If he could take her back.

If he took her back.

‘You’re right to hesitate,’ Death said as she stood beside him, making him feel so small. She touched his arm, a rare gesture of affection. ‘You do not have the right to do this. You can’t force this choice on her.’

‘It’s my right,’ he said as he uncurled his fists within his pockets, ‘to try and save her.’

‘Is this really saving her, Ryan?’ Death stepped in front of him, blocking his view of her sister and the little girl. Death’s face was skeletal for a moment, angry, before appearing human again. ‘There is every chance,’ she said, ‘that she will become a ghost. Is that what you wish on her?’

He felt a chill as he struggled for an answer. ‘My Lady–’

‘Do you want her to become a ghost?’ she demanded.

It took every shred of self-control to keep his voice calm. ‘Of course not.’

‘Then let her pass.’

He looked away from Death and down to Stephanie again. ‘She deserves a chance,’ he said, the words coming easily as the decision fortified in his mind. ‘She has to have a chance.’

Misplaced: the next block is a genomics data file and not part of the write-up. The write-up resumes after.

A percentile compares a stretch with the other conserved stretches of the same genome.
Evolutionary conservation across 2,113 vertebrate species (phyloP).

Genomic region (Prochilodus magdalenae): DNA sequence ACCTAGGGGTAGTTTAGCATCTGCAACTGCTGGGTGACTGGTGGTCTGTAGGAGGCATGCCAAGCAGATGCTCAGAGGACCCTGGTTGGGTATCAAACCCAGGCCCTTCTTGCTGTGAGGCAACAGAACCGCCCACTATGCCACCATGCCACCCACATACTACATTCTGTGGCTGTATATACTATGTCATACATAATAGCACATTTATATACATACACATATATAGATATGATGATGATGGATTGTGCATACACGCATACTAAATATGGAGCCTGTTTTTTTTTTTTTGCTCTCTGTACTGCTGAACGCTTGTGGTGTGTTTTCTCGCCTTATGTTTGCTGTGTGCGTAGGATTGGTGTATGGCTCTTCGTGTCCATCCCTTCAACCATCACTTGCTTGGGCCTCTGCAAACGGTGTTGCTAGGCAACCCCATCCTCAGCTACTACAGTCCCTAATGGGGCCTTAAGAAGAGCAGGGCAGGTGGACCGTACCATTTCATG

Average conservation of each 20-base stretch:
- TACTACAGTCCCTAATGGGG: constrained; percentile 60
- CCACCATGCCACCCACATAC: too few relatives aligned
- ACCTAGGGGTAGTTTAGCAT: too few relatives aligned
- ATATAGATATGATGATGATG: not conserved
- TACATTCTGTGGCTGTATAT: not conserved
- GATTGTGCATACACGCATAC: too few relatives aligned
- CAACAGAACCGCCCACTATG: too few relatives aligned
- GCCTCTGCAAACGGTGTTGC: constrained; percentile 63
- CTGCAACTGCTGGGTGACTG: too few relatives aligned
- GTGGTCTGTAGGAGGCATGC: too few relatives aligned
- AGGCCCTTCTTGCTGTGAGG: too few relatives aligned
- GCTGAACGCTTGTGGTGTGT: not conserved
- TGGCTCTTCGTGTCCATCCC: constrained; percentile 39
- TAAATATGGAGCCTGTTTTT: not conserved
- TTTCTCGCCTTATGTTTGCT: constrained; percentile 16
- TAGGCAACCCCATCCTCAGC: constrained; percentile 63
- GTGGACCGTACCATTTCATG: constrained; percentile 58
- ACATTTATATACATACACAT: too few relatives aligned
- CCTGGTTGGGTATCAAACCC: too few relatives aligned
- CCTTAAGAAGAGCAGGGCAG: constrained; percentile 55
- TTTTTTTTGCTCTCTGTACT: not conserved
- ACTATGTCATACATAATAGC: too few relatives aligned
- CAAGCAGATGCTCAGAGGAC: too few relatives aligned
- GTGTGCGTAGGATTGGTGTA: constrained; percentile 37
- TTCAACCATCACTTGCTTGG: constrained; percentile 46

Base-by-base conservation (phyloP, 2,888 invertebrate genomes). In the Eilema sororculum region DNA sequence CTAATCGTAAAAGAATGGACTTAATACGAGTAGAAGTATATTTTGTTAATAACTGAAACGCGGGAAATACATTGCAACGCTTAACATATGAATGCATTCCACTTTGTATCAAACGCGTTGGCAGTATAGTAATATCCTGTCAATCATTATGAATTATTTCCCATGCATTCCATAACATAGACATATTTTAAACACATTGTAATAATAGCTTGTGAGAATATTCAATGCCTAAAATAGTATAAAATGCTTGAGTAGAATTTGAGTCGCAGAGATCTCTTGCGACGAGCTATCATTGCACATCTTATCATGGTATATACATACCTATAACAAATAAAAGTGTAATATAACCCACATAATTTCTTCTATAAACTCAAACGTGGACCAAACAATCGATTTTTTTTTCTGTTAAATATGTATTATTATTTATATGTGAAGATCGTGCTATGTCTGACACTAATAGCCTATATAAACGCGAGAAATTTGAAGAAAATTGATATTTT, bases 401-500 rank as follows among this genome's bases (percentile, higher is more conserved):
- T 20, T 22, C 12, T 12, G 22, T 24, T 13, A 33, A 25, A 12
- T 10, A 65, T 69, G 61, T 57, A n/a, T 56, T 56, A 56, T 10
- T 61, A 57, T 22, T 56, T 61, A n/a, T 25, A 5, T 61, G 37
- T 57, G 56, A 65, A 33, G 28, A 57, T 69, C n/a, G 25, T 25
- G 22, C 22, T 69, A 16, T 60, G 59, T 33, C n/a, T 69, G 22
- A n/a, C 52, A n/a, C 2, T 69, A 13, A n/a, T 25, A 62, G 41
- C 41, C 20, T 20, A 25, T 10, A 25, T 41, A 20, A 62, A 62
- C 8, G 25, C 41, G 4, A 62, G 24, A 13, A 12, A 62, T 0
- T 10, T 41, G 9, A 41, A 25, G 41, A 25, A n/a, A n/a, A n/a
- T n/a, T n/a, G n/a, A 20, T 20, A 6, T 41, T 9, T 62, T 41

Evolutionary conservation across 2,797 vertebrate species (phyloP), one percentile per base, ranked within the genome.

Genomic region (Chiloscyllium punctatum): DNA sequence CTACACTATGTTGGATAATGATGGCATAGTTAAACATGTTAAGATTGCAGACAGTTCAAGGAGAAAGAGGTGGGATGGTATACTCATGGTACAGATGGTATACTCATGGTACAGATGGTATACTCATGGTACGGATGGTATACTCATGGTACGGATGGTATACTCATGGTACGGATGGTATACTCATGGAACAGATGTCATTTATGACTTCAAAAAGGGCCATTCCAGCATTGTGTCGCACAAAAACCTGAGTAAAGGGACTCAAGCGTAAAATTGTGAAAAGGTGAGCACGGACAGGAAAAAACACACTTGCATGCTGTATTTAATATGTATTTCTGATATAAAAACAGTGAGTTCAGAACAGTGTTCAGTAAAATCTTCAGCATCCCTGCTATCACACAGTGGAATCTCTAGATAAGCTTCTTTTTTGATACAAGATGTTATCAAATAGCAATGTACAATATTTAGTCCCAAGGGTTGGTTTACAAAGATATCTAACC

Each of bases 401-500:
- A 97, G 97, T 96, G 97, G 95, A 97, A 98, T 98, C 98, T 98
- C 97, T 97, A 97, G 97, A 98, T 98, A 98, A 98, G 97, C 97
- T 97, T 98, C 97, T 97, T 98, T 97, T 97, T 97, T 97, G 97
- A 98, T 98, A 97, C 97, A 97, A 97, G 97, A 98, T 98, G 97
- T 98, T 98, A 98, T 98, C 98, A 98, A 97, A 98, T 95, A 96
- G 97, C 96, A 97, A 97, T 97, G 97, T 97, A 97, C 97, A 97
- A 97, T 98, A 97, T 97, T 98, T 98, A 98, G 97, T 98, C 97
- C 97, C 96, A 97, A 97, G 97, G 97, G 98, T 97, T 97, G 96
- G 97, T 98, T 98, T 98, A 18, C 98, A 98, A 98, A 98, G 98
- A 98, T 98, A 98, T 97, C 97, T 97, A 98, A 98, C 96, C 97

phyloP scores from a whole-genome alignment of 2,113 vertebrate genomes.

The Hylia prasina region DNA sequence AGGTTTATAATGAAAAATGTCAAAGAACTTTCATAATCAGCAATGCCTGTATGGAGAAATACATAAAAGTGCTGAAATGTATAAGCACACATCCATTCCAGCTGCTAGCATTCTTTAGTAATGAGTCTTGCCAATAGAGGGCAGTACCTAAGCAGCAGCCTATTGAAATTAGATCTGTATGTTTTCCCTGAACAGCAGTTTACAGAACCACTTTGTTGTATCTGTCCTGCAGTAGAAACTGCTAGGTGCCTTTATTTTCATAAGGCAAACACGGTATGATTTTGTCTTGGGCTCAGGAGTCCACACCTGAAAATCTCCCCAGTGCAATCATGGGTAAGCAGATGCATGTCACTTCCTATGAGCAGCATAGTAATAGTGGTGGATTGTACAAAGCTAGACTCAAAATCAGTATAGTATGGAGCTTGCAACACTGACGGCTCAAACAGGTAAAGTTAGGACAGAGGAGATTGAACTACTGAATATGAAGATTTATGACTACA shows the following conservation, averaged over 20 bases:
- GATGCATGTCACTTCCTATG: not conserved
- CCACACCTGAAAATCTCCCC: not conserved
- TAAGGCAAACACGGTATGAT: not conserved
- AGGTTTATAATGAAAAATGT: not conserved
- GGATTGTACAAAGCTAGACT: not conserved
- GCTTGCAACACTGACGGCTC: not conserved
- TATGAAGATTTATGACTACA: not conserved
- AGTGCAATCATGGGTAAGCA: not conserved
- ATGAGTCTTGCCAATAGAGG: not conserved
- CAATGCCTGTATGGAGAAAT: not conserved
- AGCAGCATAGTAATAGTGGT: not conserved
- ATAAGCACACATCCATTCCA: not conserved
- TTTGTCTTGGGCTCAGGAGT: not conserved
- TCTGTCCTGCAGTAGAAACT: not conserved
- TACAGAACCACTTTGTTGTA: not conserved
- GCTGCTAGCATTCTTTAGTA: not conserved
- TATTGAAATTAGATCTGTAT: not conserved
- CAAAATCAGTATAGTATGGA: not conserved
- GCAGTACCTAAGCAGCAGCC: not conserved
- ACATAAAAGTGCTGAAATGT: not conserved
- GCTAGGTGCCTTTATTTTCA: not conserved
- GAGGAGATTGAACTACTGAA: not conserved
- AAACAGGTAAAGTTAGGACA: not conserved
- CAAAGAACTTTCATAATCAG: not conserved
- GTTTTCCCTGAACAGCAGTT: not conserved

‘This isn’t even about her,’ Death said, an angry edge to her voice, her skeletal face returning and staring through him. ‘You’ve no investment in the child. You’re acting out of guilt because of–’

‘I know,’ he snapped, and shame overtook the anger. He hung his head, unable to meet Death’s gaze, and stared at his feet, taking in the detail of the fine dust covering his leather shoes. ‘I know why I’m doing this,’ he said, more quietly that time. He looked back up at her. ‘I need to save someone,’ he said weakly. ‘Even if it isn’t Carol.’

Death sighed and stared off into the dead forest of identical trees for a small eternity. ‘As is your wish,’ she said at last. ‘But she has to come willingly.’

He nodded. ‘Yes, my Lady.’

Ryan stepped over the fallen tree and walked towards the little girl. Limbo grabbed his pants leg and offered the red ball. He stooped and accepted it, thanking her with a nod. She stared at him for a moment, her black eyes reflecting his unsure expression back at him, before she smiled, climbed to her feet, and ran off into her forest.

Stephanie stared after her playmate for a moment, then began to get to her feet to follow Limbo into the seemingly never-ending forest.

‘Wait,’ he said, not wanting to chance losing her. He held up the ball, sat in the dust, then rolled it across to her. She clapped her hands and pushed it back towards him. Children’s games, a skill that had grown rusty with disuse, a skill he didn’t mind reviving, if only for a few minutes. He pushed on the ball again and reached for the doll that he’d brought with him. The doll was missing.

That time when she rolled the ball back, he let it go past his leg and hit the log behind him. He looked at the ground around him and to the log where he had sat: no doll. He looked up and followed his footprints in the dust back to the place he had entered the grey land: no doll.